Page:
No one likes the destruction of families in society, and problems in our own family can be devastating. We dont have to accept destruction of families and just live with it. In fact, for Christians that isnt even a real option. Family life is sacred, and Christians are called to live out the beauty and dignity of the family communion, and to help others to live in the same way, so that the true sacred nature of the family can be realized in our world today.
I recently had a conversation with an 8-year-old girl. In a rather dismal tone, she told me about her family's new home. When I asked why, I detected a bit of sadness in her voice. Her response left me quite shocked and saddened. She said, "Well, my mom, brother, and I moved there with my mom's new boyfriend. I don't really like him, but I pretend like I do. I really miss my daddy."
In another conversation with a woman in her late forties, I listened as she shared her struggle with depression. Her marriage of twenty-five years had ended in a messy divorce as her husband's years of infidelity were revealed. She now grieves over the pain and division that this brought to her family. She is now remarried, but remains heartbroken, unable to trust in the fidelity of her new husband.
These conversations reveal that a few obstacles exist in convincing people that family life is sacredor maybe they don't. Maybe their pain reveals something that is often overlooked. Secular culture downplays the importance of family life. It tells this young girl and this woman that the key is to move on. After all, we are only human, and these things just happen. The problem with this is that it does not address the heart of the issue.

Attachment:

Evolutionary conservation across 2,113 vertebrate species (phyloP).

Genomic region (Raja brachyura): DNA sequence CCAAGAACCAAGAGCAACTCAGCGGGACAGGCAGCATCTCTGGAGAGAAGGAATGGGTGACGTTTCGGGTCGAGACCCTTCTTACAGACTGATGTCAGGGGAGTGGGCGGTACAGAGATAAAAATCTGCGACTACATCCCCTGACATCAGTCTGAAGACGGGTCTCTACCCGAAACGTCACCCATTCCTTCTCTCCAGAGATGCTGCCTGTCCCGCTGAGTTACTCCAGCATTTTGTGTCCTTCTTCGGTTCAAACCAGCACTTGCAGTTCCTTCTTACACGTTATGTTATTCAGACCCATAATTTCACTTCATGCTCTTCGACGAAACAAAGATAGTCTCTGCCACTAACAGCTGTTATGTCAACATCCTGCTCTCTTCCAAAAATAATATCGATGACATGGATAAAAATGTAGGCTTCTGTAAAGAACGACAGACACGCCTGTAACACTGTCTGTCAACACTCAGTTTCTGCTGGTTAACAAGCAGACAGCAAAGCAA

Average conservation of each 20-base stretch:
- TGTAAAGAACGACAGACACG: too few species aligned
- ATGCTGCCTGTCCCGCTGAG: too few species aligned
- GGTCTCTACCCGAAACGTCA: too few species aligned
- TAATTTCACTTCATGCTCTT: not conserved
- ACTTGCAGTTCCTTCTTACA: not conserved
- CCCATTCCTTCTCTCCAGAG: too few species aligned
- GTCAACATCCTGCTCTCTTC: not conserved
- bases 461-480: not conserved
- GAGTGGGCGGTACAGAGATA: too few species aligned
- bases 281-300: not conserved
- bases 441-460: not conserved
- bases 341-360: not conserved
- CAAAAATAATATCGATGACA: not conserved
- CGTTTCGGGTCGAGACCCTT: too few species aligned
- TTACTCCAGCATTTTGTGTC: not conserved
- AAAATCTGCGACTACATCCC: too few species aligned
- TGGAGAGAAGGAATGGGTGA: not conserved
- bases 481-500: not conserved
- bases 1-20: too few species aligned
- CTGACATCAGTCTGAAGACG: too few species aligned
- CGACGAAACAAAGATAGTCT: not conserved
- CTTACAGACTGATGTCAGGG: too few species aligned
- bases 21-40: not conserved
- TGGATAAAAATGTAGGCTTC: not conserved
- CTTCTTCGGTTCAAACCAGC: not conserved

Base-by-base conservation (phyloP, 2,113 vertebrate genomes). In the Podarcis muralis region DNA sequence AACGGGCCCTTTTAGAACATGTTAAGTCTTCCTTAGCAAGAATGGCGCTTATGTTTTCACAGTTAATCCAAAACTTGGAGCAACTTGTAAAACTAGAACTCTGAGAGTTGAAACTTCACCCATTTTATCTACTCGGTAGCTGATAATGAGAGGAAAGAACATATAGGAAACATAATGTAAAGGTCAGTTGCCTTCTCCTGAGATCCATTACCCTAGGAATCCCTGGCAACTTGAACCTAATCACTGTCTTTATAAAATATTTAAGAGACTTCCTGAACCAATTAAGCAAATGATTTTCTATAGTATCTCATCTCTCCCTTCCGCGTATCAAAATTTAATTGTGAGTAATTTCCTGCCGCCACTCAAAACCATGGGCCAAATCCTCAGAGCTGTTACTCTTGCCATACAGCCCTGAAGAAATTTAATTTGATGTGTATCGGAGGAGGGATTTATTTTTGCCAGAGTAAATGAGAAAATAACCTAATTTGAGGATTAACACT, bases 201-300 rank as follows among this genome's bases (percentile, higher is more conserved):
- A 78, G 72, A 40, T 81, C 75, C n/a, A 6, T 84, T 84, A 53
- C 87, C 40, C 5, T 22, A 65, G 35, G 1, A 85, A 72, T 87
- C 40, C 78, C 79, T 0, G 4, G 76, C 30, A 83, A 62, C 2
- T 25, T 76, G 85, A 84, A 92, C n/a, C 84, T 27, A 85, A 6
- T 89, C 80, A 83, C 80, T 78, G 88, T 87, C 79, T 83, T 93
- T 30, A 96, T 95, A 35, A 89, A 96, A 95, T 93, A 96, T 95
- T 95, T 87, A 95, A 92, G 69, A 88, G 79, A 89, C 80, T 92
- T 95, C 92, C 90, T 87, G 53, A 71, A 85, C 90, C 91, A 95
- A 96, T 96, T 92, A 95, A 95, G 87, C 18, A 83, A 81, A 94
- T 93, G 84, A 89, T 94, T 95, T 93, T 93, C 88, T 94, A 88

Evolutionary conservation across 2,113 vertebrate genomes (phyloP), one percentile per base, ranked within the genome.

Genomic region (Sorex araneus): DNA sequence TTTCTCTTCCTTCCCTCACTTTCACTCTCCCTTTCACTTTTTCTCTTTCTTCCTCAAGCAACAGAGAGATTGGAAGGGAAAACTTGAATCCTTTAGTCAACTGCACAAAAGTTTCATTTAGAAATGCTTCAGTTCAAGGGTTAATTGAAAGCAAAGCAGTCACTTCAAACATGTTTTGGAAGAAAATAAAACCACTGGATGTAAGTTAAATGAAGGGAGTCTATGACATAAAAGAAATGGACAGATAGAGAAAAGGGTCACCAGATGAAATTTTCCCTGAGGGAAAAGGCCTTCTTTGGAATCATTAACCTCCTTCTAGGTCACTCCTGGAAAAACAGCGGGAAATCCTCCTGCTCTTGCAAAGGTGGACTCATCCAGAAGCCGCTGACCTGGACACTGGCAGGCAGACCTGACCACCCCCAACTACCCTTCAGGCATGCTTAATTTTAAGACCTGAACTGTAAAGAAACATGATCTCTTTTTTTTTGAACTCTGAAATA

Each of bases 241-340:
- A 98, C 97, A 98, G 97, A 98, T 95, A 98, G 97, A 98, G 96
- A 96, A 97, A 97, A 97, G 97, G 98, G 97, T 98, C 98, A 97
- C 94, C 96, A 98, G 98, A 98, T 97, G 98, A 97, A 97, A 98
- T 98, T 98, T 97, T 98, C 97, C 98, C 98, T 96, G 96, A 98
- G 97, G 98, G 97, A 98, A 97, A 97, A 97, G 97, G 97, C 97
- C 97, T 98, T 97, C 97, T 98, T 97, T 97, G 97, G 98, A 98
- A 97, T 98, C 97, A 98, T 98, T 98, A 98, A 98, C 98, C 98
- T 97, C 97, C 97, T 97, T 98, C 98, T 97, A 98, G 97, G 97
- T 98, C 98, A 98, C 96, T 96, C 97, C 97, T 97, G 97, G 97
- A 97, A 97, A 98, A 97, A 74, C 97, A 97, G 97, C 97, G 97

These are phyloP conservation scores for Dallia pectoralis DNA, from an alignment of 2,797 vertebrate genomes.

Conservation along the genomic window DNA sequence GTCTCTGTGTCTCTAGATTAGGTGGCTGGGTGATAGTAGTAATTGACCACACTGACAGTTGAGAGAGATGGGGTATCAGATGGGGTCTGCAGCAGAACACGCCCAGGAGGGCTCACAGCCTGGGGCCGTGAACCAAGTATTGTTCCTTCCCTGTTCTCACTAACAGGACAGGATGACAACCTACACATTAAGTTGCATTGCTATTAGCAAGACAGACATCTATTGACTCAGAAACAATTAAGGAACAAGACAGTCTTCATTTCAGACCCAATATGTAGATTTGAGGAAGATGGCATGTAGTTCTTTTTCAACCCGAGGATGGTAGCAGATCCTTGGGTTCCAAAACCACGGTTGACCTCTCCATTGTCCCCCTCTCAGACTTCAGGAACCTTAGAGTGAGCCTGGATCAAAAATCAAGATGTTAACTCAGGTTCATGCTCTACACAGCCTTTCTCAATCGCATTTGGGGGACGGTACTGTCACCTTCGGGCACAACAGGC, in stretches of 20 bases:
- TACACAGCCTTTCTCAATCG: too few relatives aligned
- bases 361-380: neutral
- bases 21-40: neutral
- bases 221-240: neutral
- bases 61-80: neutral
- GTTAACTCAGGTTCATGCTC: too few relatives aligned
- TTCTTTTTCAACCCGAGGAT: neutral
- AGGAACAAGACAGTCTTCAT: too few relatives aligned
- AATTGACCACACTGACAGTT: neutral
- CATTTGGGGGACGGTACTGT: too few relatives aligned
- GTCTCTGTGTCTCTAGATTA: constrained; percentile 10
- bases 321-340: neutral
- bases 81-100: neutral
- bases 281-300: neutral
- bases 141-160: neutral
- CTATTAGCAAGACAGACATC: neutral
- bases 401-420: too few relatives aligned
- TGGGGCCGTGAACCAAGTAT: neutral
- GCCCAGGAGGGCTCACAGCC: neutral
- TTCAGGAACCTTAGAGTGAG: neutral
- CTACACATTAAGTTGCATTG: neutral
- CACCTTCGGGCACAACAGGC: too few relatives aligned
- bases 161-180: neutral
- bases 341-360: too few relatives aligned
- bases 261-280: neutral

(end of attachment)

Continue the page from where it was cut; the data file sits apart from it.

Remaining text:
Because family life is sacred, the destruction of our families is painful.
It is not a wound that a person just has to get used to. What doctor would tell a bleeding patient to just get used to blood and pain? A good doctor knows that the body is injured and needs to be cared for and nursed back to health.
Man's need for family life is embedded deeply within his heart. With all of the clamor that goes on about the dysfunctionality of American family life, it is extremely important for Christians, alongside Pope John Paul II, to proclaim and live the dignity of family life. Family life has not turned its back on the people of today; we, rather, have in many ways turned our back on the family.
In Familiaris Consortio (n. 17), Pope John Paul II encourages families with the following plea: "Family, become what you are!" Throughout the letter, the Pontiff affirms a message to families that he has proclaimed throughout his entire priesthood. At the heart of this message is the belief that family life is sacred. He echoes the Second Vatican Council, which calls the family, "the intimate community of life and love" (n. 48). It is the place where persons are nourished spiritually and physically.
The Sacredness of Family Life is a difficult message to preach in a society that embraces co-habitation and thinks little of escalating divorce statistics. We must remind those who are in the midst of, or just coming out of, painful family situations, of those beautiful virtues of faith, hope, and charity. These can and should be at the heart of family life. The Church, through steadfast prayer and encouragement, urges families to press on and, "Become what you are!"
Copyright © 2000 Angela Maupin